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Husserl’s Philosophy of the Categories and His Development toward Absolute Idealism

In: Grazer Philosophische Studien
Author: Clinton Tolley1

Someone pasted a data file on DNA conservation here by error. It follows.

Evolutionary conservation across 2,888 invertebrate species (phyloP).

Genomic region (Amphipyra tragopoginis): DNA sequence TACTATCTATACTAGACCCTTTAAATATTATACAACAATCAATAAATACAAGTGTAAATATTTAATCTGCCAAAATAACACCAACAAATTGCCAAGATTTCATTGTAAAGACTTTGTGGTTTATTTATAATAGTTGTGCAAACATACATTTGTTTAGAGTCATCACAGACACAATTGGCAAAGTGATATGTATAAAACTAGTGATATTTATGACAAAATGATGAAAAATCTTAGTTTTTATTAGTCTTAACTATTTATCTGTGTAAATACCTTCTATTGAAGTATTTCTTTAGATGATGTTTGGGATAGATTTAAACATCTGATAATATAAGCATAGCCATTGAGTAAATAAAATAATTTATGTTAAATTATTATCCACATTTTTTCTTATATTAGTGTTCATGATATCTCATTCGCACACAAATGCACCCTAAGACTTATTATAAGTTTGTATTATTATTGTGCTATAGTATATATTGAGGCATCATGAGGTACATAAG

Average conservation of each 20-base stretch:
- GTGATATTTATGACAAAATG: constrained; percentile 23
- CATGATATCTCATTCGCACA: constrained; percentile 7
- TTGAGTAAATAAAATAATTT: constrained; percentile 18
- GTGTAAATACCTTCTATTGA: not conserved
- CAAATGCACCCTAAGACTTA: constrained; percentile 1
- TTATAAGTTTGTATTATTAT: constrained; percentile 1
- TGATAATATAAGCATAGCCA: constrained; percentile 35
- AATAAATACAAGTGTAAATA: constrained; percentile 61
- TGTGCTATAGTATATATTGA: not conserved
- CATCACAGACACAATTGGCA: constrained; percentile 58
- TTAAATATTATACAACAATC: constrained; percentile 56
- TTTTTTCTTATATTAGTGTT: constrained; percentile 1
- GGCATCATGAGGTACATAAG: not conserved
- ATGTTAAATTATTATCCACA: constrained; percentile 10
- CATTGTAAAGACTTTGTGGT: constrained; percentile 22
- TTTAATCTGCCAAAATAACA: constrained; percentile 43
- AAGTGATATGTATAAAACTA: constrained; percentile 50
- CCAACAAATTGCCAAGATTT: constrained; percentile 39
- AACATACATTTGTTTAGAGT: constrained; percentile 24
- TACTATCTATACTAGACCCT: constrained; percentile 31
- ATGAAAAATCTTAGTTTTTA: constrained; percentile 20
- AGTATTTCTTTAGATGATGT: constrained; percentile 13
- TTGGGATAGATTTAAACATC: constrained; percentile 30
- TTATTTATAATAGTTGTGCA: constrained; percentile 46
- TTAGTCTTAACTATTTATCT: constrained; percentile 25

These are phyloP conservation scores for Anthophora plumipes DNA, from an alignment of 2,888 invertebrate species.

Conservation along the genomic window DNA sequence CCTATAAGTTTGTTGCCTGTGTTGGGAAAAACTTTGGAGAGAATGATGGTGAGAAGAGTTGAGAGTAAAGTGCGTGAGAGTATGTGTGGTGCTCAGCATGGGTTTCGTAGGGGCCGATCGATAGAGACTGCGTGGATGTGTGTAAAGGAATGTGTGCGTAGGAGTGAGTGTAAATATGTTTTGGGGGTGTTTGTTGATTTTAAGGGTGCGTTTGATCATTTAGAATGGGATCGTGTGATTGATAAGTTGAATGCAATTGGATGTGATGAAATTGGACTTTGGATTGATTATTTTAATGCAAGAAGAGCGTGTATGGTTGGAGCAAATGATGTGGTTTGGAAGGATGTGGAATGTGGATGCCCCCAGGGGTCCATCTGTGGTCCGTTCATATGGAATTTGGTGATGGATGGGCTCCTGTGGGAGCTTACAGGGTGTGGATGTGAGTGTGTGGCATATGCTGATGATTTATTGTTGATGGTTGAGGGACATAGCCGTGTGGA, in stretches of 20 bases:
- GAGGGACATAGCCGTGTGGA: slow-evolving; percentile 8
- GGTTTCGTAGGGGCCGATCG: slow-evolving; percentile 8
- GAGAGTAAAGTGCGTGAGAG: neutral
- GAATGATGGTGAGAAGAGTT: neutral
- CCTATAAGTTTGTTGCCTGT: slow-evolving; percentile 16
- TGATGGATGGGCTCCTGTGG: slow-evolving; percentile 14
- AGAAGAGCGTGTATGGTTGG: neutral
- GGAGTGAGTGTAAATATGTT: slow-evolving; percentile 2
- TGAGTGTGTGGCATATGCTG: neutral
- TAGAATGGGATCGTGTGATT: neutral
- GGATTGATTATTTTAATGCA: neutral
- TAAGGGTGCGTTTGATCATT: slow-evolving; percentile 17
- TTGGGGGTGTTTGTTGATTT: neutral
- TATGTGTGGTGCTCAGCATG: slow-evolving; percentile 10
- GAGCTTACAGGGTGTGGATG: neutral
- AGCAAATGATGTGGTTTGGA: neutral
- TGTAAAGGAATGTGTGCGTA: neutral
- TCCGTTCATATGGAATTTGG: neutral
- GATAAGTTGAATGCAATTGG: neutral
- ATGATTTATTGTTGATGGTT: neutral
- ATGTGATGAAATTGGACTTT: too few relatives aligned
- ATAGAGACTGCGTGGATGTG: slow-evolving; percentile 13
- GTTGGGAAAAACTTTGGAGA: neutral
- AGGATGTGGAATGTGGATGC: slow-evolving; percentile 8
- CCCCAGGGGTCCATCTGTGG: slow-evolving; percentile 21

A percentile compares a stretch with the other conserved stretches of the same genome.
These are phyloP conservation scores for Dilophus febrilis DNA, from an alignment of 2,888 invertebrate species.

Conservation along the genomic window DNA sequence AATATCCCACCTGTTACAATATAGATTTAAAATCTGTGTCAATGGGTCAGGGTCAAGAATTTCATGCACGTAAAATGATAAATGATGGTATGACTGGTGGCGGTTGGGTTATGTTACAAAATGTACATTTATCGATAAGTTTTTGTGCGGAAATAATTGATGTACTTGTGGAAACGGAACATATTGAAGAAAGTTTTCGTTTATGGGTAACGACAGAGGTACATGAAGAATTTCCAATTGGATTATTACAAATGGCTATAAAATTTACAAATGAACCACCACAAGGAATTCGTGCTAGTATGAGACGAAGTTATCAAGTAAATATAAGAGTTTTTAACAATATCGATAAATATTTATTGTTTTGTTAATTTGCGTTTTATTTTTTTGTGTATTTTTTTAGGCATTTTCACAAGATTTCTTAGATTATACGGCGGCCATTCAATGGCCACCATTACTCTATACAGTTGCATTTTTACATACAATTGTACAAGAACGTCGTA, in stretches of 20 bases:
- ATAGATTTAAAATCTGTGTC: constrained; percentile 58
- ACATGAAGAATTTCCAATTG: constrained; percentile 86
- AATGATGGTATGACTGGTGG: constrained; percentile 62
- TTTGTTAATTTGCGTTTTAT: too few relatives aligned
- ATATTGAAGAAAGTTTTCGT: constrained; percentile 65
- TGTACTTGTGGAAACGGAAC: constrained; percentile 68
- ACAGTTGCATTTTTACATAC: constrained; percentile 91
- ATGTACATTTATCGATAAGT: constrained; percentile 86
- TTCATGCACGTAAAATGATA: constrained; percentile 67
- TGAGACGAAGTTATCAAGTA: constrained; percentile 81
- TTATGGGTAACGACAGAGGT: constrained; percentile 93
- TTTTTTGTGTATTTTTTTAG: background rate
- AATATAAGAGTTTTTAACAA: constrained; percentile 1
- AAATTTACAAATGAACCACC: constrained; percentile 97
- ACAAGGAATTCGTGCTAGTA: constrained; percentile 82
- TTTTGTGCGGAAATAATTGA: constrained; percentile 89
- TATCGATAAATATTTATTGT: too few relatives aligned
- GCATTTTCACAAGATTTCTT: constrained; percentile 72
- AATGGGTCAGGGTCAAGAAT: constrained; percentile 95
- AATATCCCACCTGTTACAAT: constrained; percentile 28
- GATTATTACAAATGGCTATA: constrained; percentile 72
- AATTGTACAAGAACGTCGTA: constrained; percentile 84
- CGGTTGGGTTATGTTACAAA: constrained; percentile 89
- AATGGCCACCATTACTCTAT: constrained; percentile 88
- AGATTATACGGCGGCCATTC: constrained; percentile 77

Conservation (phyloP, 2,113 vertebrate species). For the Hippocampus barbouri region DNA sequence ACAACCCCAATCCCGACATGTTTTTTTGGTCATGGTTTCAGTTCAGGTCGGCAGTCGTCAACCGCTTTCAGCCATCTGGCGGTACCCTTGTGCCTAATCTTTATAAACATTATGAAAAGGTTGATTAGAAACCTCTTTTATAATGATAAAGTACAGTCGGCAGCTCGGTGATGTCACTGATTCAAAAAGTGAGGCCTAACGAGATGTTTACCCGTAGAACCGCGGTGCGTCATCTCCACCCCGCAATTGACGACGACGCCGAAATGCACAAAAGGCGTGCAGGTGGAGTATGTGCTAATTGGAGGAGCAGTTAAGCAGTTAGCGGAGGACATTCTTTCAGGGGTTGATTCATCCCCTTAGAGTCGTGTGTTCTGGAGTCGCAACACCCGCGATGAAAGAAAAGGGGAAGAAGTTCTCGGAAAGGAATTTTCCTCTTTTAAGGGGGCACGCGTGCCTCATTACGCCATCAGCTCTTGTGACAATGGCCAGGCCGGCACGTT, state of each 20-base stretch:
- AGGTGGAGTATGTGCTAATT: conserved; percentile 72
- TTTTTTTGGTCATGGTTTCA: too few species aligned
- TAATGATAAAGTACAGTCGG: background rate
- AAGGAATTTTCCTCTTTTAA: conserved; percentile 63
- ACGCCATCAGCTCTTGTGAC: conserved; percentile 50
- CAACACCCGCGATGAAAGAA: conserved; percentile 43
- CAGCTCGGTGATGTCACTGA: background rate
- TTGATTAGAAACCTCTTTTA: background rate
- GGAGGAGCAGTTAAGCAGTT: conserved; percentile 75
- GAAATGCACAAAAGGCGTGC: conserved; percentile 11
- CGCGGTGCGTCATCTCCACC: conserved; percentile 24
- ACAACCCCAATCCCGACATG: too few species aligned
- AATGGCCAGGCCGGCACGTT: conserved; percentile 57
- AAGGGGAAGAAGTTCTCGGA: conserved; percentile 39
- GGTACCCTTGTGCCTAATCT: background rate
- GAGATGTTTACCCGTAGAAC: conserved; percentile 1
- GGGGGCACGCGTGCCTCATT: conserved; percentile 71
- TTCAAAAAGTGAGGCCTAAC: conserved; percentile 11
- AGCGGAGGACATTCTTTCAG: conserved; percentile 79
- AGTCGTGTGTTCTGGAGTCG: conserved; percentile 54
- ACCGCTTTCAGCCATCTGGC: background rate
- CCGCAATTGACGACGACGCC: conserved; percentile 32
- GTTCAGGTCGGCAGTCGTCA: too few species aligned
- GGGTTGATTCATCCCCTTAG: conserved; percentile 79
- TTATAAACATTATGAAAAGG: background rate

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In recent work, Amie Thomasson has sought to develop a new approach to the philosophy of the categories which is metaphysically neutral between traditional realist and conceptualist approaches, and which has its roots in the ‘correlationalist’ approach to categories put forward in Husserl’s writings in the 1900s–1910s and systematically charted over the past few decades by David Woodruff Smith in his studies of Husserl’s philosophy. Here the author aims to provide a recontextualization and critical assessment of correlationalism in a Husserlian vein. To this end, the author presents, first, the reasons why, later in his life, Husserl himself found his earlier treatment of categories philosophically naive, and why he increasingly advocated for a more genetic-teleological account. The author then draws upon arguments made a century earlier by Schelling and Hegel, in criticism of Fichte, to point up what might remain philosophically unsatisfying about even the post-correlationalist genetic position of the later Husserl, in light of the pronounced trend in Husserl’s own development, on the questions of reason and spirit, toward absolute idealism.

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